Quality of Life (QOL) Rating. Overall, 60% of survey respondents rated Manayunk's QOL as "good" or "very good"; only 11% gave Manayunk a "poor" or "very bad" rating. A large group in the middle, 29%, rated Manayunk's QOL as only "fair."

Among the sub-areas, respondents from the Umbria Street Neighbors area gave Manayunk's QOL the largest positive rating (73% choosing "good" or "very good" quality of life), while residents of Manayunk Below the Cliffs offered the smallest positive rating (55%). Similarly, the lowest negative QOL rating (only 4% choosing "poor" or "very bad" quality of life) was provided by Umbria Street respondents, while both Manayunk Below the Cliffs and Wissahickon gave the largest negative QOL ratings (13%). Among the sub-areas, from one-quarter to one-third of all respondents rated the QOL as only "fair."

Respondents who gave Manayunk's QOL a positive rating tended to be from younger age cohorts and new neighborhood residents. However, it should be noted that more than one-quarter of those giving Manayunk a "good" or "very good" QOL rating were very long-term residents (35 years or more); overall, 49% of this very long-term residents group gave a good or very good QOL rating.

The relatively small number of respondents who gave Manayunk's QOL a strongly negative rating (3% of all respondents) tended to be older (age 55 or more), have lower incomes (less than $30,000), be very long-term residents of the neighborhood (35 years or more), or live within three blocks of Main Street. Of those who said that Manayunk's QOL was "very bad," 66% were aged 55 or more, 76% had incomes less than $30,000, 84% lived in the neighborhood for 35 years or more, and 62% lived within 3 blocks of Main Street.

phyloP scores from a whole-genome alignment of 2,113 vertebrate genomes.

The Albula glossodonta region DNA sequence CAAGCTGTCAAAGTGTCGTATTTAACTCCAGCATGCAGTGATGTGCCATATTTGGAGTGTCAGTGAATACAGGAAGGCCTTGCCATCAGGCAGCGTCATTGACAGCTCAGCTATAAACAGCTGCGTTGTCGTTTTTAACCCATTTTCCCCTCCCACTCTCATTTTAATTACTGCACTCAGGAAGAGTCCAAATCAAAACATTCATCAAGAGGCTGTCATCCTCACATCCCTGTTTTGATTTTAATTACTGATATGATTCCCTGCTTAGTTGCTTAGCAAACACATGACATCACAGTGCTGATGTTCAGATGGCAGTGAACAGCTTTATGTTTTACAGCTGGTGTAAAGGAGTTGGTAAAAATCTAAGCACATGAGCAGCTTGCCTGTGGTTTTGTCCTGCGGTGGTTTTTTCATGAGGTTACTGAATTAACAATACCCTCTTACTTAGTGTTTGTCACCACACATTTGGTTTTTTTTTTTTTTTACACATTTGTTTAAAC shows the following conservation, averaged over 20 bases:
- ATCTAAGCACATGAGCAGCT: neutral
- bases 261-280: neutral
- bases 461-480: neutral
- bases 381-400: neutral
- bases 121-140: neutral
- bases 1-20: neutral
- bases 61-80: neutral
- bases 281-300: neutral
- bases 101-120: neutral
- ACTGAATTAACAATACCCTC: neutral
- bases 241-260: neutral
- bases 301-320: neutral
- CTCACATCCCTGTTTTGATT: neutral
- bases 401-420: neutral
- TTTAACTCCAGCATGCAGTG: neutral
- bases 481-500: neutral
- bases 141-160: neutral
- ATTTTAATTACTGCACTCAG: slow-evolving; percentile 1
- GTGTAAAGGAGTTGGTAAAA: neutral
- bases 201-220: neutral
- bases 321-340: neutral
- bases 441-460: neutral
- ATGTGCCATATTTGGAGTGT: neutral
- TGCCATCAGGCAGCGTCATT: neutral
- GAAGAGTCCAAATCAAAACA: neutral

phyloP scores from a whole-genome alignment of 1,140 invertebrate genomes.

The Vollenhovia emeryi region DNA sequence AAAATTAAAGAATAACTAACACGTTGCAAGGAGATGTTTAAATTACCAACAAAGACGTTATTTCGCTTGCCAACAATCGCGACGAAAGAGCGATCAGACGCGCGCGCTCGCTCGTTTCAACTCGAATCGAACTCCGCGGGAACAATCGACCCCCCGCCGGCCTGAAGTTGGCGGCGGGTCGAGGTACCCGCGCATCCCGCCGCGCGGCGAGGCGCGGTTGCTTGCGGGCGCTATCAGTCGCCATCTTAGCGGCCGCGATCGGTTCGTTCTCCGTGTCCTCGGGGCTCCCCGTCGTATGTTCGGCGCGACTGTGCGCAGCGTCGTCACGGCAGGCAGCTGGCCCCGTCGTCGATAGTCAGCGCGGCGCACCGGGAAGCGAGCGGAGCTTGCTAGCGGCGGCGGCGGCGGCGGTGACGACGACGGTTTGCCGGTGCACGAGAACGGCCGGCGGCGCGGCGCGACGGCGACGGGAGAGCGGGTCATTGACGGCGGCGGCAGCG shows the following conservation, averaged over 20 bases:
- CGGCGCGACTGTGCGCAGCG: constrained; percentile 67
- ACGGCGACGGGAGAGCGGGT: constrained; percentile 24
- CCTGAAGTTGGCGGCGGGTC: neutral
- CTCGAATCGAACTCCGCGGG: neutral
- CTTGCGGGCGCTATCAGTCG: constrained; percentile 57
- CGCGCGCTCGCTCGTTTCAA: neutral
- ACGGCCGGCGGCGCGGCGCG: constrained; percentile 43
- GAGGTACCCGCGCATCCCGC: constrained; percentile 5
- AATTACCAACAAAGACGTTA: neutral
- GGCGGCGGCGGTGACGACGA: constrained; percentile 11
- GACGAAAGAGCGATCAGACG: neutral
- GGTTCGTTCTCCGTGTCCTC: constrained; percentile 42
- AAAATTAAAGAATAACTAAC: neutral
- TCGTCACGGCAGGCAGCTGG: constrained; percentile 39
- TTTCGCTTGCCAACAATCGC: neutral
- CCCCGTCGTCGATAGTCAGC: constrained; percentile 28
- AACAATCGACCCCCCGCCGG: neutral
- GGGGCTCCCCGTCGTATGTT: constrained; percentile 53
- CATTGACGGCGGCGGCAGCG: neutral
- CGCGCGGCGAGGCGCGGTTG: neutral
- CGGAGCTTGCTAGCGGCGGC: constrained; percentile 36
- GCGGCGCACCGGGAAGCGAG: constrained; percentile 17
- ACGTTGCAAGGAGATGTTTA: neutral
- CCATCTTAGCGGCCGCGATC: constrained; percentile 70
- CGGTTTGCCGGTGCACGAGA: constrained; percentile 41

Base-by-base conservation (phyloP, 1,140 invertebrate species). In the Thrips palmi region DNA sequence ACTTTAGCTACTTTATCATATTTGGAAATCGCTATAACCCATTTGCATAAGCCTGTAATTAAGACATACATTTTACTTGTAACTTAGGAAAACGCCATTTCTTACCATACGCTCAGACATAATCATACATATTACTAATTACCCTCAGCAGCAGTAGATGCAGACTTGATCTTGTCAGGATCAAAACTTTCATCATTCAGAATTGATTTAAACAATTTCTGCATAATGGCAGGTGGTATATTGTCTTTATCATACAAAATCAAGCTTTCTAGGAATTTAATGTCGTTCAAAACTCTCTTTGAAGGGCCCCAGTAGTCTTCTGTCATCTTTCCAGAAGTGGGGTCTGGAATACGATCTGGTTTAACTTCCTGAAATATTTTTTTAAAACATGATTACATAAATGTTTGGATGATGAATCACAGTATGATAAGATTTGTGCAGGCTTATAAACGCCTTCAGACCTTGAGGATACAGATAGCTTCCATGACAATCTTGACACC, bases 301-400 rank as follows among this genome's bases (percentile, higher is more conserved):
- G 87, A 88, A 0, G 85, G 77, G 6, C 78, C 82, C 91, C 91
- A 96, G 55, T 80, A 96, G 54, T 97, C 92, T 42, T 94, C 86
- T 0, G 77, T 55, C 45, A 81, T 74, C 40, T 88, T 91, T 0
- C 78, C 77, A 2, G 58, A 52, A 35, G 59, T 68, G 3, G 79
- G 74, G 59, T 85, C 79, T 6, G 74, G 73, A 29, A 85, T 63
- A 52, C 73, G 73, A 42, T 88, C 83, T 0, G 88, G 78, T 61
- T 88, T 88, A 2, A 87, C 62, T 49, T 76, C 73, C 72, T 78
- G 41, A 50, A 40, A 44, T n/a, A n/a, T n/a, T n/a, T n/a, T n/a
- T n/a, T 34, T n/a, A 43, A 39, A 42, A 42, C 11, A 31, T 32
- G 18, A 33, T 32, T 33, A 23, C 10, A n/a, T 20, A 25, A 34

These findings are also consistent within age, income, length of residence, and proximity to Main Street categories, where respondents who were younger, newer, higher-income, or lived farther away from Main Street tended to give more positive QOL ratings; and the incidence of negative QOL ratings were higher among respondents who were older, longer-term, lower-income, or lived within a few blocks of Main Street.

Change in Quality of Life. While 32% of respondents report QOL improvements over the past several years, a somewhat larger proportion, 39%, say the neighborhood has gotten worse during that time. Like the overall QOL rating, a large middle group, 29%, report that the neighborhood has "stayed about the same."

Almost half the respondents from Manayunk Below the Cliffs (45%) reported that neighborhood QOL has changed for the worse in the past several years, significantly more than any other sub-area. In the Wissahickon sub-area, 39% felt this way. Clearly, residents of these two sub-areas have been the most directly affected by the revitalization of the Manayunk commercial district in the past decade.